What about the Macbooks with Nvidia GPUs not so long ago? Those clearly weren't the best build quality. And the G5 iMacs with capacitors that would routinely burst. And the newer iMac screens with ghosting or yellow patches.

You can buy better quality components than the ones Apples uses.

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Yes, design *is* important to me... that's why we have color coordinated rooms, the rims on my car are aftermarket, and we ripped out the carpet in our house and replaced it all with hardwood and tile.
But carpet feels so much *nicer* under your feet.
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Old Jul 9, 2013, 06:28 PM   #87
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But carpet feels so much *nicer* under your feet.
Agreed, and that's why we have replaceable area rugs.
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Old Jul 9, 2013, 08:55 PM   #88
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What about the Macbooks with Nvidia GPUs not so long ago? Those clearly weren't the best build quality. And the G5 iMacs with capacitors that would routinely burst. And the newer iMac screens with ghosting or yellow patches.

You can buy better quality components than the ones Apples uses.
They're all made in china or with parts from china at the lowest cost they can get... Every brand, not just Apple.
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Old Jul 10, 2013, 04:21 AM   #89
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Hello All,
I consider myself an avid gamer, however, I won't be able to enjoy the latest titles because the GPU is a huge bottleneck. I've been contemplating building myself a Hackintosh
Hi MagicThief83

It's been great reading this and all the replies. So many approaches.

I was in a similar boat as you. I'm a long time Mac AND PC user and have been gaming on the PC for years.

I loved the gaming power of my self built PC and the stability, simplicity and elegance of the MacBook Pro.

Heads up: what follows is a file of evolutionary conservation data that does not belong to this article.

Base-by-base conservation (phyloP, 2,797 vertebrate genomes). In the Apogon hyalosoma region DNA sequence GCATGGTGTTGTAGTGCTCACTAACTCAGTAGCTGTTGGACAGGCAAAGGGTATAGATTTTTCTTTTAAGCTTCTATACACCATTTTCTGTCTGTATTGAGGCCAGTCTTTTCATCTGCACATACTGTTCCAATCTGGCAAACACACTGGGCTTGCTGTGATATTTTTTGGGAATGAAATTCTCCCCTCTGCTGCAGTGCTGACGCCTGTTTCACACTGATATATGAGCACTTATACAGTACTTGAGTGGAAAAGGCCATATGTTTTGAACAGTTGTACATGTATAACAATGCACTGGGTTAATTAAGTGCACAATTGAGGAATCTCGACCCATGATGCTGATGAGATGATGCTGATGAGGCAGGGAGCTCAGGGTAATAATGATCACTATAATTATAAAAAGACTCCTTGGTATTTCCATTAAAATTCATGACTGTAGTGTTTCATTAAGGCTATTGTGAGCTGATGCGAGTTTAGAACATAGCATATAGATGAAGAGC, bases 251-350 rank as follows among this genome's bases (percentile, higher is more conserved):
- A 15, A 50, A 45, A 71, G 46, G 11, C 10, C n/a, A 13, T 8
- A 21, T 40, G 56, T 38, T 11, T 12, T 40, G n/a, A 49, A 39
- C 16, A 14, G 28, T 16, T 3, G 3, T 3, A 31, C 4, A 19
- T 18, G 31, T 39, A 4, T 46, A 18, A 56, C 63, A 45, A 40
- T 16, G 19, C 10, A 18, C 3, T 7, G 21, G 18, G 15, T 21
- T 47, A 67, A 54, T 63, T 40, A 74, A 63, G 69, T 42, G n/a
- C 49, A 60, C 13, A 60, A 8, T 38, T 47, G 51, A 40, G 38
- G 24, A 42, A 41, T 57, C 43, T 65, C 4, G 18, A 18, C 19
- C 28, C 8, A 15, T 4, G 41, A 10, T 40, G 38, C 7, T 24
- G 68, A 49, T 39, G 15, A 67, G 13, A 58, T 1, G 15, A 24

Recently switched to MBP for my fulltime creative work and hooked up to a 24" Dell monitor I've never had any problems.

But what to do for "proper" gaming?? My solution was to strip down my self-built mega PC tower and squeeze the GPU and PSU into the tiny Dell Inspiron mini tower we had.

Works great. I can't say that little Dell would win any prizes for it's internal airflow but it really is a great solution.

Anyway, good to read another gamers perspective. I'd never thought of going down the Hackintosh route.
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Old Jul 10, 2013, 04:24 AM   #90
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They're all made in china or with parts from china at the lowest cost they can get... Every brand, not just Apple.
Forgetting spec for a moment, you can't be suggesting that the GTX 680 soldered to the motherboard of the top of the range iMac is anywhere near as solid and well made as this comparably priced 680. Also, if this one burns itself out, it won't take your entire computer and monitor with it.
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Old Jul 10, 2013, 06:53 AM   #91
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Forgetting spec for a moment, you can't be suggesting that the GTX 680 soldered to the motherboard of the top of the range iMac is anywhere near as solid and well made as this comparably priced 680. Also, if this one burns itself out, it won't take your entire computer and monitor with it.
In either case the chance of getting a bad card is about the same. Both card goes through the same piss poor quality controls that is used today.
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Old Jul 10, 2013, 09:18 PM   #92